As nervous as we may be about the health of the offense, there is more imminent danger for the defense in this game.  Navy's offensive players are known for their cut blocks against defenders, which can not only take individuals out of the play but also out of the game.  Blocks below the knee are illegal when a second offensive player is already engaged with that defender, but legal cut blocks in open space can be a real nuisance.

"They come off the ball really hard and look to cut your knees, pretty much every play," explains Kevin Schimmelmann.  "If you see them coming and can put a hand on their helmet, you might be OK.  But if you look the wrong way for an instant, you can be taken out of the play."

"It's hard to get a good scout for that," the fifth-year senior inside linebacker adds, "because the coaches will not let our lineman make cut blocks in practices.  Our linemen are not as fast as their smaller, quicker linemen, either.  It's hard to get a good look, especially when our offense runs nothing like their option."

Another difficulty in scouting Navy was revealed when the Midshipmen opened their season last Saturday against Maryland.  For one, their new quarterback offers a different look than what Stanford had been able to scout from 2004 Navy film.

"The new quarterback is a lot more shifty.  It will be interesting to see how well he plays against the odd front," Schimmelmann shares.  "The quarterback last year made a lot of really, really good decisions last year and was really smooth and polished.  I think this guy is a better athlete and is a little more shifty."

Schematically, the Mids employed less wing motion in their triple-option offense last week than in 2004.  And the splits between their offensive linemen were noticeably narrower than what had been as large as two-yard splits last fall.  The Stanford offensive scout team had to make adjustments this week after reviewing the new film, which also changes the approach for Stanford's defenders.

"The wider splits last year allowed their guards in an odd front to come up straight on the linebackers without being touched because the linemen are so far away," Schimmelmann comments.  "With narrower splits, especially with our defensive ends crashing, they might be able to knock the line out of the way on the way to the fullback, depending on what play we're running.  It might make them easier to get to the dive."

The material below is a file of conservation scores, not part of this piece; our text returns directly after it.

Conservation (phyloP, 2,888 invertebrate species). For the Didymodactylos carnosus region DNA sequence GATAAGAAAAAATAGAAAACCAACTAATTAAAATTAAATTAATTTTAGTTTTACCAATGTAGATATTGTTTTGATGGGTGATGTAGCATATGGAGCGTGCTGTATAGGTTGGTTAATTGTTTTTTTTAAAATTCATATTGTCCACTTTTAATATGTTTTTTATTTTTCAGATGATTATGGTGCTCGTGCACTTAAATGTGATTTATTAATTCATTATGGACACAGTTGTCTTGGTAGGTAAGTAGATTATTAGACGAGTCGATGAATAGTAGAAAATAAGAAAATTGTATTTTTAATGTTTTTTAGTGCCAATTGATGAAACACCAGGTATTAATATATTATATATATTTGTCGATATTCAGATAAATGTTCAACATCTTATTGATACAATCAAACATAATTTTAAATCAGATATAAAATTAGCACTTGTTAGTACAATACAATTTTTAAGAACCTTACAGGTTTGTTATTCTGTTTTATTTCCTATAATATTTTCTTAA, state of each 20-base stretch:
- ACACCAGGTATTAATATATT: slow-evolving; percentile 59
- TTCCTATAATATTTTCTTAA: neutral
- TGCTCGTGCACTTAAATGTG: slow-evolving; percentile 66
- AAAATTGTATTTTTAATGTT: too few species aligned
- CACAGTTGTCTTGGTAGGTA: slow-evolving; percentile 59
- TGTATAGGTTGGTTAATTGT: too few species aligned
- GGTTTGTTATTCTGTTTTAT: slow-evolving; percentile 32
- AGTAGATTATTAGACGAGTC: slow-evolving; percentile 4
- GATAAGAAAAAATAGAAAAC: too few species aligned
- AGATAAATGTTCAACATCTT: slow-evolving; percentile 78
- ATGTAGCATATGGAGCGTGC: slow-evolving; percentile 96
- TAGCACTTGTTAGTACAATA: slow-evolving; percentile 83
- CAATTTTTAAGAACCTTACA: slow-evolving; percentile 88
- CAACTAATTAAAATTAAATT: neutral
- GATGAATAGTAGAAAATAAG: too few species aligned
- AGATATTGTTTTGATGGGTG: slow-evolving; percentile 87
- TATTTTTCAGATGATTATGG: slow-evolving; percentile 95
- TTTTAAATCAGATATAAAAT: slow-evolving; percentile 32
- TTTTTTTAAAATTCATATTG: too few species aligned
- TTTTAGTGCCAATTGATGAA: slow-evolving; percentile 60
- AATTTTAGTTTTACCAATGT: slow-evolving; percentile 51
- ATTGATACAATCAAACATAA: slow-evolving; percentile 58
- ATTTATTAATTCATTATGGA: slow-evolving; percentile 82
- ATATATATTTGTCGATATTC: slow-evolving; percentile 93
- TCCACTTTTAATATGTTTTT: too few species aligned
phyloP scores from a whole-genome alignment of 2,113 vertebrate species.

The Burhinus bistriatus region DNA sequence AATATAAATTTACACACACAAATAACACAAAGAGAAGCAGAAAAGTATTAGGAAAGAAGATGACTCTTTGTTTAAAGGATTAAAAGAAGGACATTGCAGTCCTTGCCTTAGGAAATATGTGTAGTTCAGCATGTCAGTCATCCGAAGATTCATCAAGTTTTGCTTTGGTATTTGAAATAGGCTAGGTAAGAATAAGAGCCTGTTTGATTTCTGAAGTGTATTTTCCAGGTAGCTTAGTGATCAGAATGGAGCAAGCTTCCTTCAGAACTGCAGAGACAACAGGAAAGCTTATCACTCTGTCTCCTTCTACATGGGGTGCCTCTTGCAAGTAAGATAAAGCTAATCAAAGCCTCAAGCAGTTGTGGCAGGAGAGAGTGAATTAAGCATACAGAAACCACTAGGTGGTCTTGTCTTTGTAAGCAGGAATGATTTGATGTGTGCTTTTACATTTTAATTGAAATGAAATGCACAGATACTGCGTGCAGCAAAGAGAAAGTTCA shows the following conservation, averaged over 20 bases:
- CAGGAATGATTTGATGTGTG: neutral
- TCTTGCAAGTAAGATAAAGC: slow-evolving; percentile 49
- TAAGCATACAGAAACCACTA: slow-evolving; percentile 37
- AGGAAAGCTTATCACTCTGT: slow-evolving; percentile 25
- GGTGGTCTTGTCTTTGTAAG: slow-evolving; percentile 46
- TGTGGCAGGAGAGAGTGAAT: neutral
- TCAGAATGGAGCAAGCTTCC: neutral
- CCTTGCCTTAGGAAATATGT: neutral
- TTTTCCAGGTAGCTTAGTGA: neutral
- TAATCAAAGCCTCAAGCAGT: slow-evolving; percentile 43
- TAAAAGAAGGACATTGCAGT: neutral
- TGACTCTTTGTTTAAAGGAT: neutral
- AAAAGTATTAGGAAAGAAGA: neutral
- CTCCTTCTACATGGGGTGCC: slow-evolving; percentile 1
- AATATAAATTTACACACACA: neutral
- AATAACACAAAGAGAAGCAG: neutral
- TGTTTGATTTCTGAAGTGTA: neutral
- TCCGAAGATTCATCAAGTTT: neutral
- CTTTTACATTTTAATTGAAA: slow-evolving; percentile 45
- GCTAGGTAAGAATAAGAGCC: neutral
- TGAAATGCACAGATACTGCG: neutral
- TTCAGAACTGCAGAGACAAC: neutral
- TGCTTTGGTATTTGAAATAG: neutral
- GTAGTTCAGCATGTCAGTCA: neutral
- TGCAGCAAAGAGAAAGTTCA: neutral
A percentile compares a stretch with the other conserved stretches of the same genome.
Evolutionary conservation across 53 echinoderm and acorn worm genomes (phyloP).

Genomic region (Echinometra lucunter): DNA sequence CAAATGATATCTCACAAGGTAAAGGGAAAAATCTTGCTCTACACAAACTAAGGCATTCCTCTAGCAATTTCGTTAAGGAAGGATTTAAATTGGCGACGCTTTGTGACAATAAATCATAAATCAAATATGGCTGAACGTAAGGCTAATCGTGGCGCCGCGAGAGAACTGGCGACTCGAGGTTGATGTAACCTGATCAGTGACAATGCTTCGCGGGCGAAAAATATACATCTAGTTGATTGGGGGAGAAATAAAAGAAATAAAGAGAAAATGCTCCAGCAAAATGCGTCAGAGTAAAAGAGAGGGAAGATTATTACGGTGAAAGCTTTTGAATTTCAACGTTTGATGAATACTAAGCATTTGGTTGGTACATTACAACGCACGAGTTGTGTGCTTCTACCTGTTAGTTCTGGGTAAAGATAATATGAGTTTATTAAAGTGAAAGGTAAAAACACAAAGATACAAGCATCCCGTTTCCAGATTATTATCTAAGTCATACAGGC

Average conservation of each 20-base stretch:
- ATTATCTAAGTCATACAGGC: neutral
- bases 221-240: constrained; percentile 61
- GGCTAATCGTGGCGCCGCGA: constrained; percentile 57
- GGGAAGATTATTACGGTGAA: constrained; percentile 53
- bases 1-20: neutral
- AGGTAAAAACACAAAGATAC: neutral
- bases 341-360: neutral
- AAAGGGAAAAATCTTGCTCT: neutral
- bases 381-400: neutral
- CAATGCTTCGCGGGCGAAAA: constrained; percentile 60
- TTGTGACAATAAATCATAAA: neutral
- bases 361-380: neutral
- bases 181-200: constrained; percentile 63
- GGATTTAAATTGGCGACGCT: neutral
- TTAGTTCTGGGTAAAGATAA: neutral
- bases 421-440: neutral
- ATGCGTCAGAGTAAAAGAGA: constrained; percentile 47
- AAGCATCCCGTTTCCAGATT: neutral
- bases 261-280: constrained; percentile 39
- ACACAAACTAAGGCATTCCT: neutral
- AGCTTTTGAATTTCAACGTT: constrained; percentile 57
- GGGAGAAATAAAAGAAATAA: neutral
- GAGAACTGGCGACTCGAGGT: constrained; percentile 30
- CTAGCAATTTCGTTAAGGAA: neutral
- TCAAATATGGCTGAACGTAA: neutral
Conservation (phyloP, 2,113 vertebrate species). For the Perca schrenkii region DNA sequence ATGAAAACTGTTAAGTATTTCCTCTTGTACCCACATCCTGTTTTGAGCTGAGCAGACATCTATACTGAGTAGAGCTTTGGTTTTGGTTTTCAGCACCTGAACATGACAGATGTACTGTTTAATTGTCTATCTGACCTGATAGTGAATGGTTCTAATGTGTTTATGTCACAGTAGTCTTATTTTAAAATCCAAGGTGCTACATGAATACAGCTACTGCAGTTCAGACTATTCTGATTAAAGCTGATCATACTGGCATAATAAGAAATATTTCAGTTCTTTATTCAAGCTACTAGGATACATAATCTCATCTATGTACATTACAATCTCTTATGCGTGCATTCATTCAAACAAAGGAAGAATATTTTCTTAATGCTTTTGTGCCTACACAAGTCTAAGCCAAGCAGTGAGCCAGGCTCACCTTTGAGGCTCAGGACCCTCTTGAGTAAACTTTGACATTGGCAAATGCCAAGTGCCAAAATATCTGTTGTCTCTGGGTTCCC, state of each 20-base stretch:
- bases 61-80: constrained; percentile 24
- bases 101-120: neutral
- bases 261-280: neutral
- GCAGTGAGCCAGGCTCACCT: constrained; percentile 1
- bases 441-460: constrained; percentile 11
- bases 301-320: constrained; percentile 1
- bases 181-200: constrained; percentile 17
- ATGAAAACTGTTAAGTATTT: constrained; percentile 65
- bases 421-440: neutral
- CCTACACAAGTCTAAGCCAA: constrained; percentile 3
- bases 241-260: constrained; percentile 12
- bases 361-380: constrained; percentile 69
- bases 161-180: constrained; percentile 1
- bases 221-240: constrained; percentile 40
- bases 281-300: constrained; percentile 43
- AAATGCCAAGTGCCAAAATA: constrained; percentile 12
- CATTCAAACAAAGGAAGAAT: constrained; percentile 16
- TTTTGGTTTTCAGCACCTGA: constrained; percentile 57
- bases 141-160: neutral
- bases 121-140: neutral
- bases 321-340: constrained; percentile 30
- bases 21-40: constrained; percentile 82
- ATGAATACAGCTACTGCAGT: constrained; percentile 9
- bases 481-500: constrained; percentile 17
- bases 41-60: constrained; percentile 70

"In tighter quarters, it's a little bit easier because the linemen don't come up on you as quick," he adds.  "When a lineman gets up on you, without a defensive lineman hitting him along the way, then he will get up to you real fast.  Then you have to drive him back into the hole.  When the splits are narrower, then you can hit them first.

  • After three long and hard weeks of camp, Walt Harris deviated slightly from his normal game week format.  He will almost always practice his team in full pads on Tuesday, and sometimes on Wednesday.  This week the players were in shorts and upper pads Tuesday, Wednesday and Thursday.  Thursday's practice was closed, held in Stanford Stadium from 9:30-11:30 AM before the team loaded up the buses at noon to head to the airport.
  • After Wednesday's practice, the Stanford team was addressed by legendary former Cardinal and San Francisco 49ers head coach Bill Walsh.  Though fans revered "The Genius" for his unmatched offensive acumen, his message to the 2005 Stanford squad centered upon a winning attitude and approach on the road.  To help let the young players know that his wisdom should be taken to heart, Walsh made mention of the 29-2 record he recorded during one stretch with the Niners.  "It's awesome when you can have a man who has accomplished what he accomplished," praised Walt Harris after Walsh's 10-minute talk to the team.  "He did an outstanding job, as you can imagine.  I looked around at the eyes of our players, and they looked like they were spellbound, listening to a Hall of Fame coach who has been around Joe Montana, Jerry Rice, Steve Young and on and on."
  • For Wednesday's practice, a sound system was brought out to the practice field to blast recorded crowd noise for many of the offense's plays, with a variety of downs & distances and positions on the field.  The volume was imposing, reaching a maximum of 91 decibels.  My ears were ringing for a good while afterward.
  • The Thursday plan after the team arrived in Annapolis?  Sightseeing?  Team meetings?  "Go to sleep," says Harris.